One Hundred Years After the Discovery of Radioactivity

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P. Adloff, K. Lieser, G. Stöcklin
Walter de Gruyter, 1996 - 412 pages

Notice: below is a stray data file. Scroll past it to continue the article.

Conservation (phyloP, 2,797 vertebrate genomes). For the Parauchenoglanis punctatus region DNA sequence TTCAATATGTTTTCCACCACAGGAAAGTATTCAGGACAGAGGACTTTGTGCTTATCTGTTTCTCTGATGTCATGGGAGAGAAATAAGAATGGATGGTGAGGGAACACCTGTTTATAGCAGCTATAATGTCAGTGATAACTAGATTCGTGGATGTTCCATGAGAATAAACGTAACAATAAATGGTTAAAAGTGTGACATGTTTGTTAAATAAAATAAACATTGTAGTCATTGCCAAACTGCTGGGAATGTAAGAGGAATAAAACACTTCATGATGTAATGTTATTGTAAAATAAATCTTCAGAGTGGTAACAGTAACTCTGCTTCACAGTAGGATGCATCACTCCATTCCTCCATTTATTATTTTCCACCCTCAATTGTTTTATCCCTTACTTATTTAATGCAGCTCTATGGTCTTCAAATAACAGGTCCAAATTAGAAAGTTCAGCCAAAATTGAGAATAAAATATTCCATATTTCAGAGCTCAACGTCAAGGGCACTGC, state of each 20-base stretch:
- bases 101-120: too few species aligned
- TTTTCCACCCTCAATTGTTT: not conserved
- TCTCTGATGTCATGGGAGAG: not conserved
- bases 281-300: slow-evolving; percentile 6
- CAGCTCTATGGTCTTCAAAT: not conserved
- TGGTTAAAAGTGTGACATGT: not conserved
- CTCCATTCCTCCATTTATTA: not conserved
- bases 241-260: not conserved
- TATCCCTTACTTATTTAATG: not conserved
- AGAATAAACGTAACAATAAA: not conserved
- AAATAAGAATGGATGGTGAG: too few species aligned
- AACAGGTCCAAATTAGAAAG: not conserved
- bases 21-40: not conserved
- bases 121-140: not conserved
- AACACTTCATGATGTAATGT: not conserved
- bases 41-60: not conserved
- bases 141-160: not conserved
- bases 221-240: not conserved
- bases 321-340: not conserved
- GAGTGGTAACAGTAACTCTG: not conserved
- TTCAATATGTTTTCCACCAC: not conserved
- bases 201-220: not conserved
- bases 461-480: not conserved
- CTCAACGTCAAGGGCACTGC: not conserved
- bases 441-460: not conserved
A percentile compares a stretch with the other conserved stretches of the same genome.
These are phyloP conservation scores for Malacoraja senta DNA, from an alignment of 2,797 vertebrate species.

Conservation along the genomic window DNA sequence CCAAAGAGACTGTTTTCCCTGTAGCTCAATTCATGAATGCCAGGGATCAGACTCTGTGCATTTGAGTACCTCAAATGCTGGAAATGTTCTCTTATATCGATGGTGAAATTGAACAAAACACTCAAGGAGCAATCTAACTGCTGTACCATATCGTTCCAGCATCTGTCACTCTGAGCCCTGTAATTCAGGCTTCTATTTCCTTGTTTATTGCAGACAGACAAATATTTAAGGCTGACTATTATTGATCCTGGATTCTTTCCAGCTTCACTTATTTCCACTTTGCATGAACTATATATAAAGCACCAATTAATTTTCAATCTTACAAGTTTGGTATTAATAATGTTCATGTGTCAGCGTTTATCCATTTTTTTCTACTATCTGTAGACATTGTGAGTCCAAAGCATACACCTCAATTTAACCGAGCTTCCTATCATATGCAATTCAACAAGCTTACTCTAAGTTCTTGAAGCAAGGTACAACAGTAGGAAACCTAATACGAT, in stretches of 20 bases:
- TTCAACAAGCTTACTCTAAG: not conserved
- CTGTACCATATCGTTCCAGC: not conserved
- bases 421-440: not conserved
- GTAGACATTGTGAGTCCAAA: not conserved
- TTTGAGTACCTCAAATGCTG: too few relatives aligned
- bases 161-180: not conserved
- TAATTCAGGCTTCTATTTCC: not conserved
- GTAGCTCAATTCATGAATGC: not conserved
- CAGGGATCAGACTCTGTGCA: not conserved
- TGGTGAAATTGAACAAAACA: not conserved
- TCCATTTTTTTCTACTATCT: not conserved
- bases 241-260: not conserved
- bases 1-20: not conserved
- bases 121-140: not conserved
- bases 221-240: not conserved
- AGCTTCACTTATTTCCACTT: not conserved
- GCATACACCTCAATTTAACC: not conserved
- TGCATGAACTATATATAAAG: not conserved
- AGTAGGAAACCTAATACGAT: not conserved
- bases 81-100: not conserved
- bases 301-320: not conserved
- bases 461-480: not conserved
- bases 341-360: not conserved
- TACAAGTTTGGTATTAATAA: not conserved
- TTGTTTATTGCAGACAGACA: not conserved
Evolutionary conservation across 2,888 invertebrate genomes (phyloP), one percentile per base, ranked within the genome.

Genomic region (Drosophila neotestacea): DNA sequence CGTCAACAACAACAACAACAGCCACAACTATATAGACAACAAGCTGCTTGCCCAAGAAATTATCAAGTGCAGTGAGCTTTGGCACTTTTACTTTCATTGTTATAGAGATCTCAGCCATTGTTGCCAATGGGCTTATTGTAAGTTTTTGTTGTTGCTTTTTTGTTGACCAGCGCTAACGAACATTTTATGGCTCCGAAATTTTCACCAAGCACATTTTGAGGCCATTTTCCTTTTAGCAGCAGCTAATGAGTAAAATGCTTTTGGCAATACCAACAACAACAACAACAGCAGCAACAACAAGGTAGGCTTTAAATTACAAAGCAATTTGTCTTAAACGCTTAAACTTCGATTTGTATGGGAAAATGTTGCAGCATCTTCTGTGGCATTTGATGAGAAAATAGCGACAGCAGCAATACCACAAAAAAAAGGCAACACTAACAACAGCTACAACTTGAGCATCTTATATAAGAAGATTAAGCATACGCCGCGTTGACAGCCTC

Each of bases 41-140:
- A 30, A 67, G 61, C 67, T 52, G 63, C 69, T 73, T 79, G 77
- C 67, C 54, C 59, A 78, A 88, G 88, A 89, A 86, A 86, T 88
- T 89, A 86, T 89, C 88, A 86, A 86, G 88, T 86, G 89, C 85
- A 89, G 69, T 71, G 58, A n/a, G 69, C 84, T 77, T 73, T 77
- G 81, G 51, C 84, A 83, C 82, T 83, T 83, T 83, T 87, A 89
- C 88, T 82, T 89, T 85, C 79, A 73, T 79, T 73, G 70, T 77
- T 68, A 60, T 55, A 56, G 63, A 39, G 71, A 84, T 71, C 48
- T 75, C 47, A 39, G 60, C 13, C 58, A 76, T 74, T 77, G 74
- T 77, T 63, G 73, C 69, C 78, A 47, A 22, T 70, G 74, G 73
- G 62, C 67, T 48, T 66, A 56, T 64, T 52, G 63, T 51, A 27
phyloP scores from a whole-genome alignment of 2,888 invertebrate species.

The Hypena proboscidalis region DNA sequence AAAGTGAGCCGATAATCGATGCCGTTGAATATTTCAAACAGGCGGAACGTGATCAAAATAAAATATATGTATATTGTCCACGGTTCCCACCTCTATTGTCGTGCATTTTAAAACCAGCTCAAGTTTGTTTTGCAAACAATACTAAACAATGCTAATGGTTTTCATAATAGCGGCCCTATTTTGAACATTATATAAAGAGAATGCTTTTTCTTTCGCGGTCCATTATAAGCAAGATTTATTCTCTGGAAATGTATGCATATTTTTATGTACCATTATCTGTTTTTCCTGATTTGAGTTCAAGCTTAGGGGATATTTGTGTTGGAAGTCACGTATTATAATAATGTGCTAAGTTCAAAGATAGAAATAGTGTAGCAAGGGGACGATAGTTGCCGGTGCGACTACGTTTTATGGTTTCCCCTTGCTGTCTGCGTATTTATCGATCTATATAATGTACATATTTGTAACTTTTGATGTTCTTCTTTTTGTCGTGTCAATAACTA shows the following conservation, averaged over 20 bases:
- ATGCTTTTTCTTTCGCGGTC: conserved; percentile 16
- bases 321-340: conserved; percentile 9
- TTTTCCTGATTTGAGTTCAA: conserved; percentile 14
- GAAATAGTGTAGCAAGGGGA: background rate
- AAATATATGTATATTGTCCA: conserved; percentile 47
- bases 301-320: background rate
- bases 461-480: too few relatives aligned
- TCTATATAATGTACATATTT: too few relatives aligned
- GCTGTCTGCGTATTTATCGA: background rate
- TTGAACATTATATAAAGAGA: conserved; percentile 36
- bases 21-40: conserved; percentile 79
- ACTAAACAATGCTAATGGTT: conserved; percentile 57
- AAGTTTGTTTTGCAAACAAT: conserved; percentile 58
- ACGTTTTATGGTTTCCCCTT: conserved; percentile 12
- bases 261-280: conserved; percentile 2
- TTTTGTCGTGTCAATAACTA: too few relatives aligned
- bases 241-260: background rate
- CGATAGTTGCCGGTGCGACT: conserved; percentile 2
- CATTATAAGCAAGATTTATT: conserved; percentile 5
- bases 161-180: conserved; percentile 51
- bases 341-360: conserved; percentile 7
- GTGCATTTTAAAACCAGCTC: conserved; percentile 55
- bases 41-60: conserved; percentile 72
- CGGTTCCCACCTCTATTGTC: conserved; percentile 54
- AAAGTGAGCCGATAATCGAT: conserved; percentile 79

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From Wilhelm Conrad Rontgen's search for new kinds of radiation resulted the discovery of the natural radioactivity of uranium by Antoine Henry Becquerel in 1896. This event opened a new era of science that can be considered as the beginning of nuclear sciences. The findings of Pierre and Marie Curie of radium and polonium as useful radiation source subsequently opened the way to the first applications of radiation in medicine. Over the decades and still today radiation has found broad applications in many fields of science and technology. Not only chemistry, physics, biochemistry and medicine are using relevant applications of radioactivity. Biochemistry, agriculture, cosmo- and geochemistry, archaeology, geology also are fields where radiochemistry still is gaining importance. This book gives a survey about the history and modern aspects of radioactivity, new synthetic elements, and applications of radioactivity."

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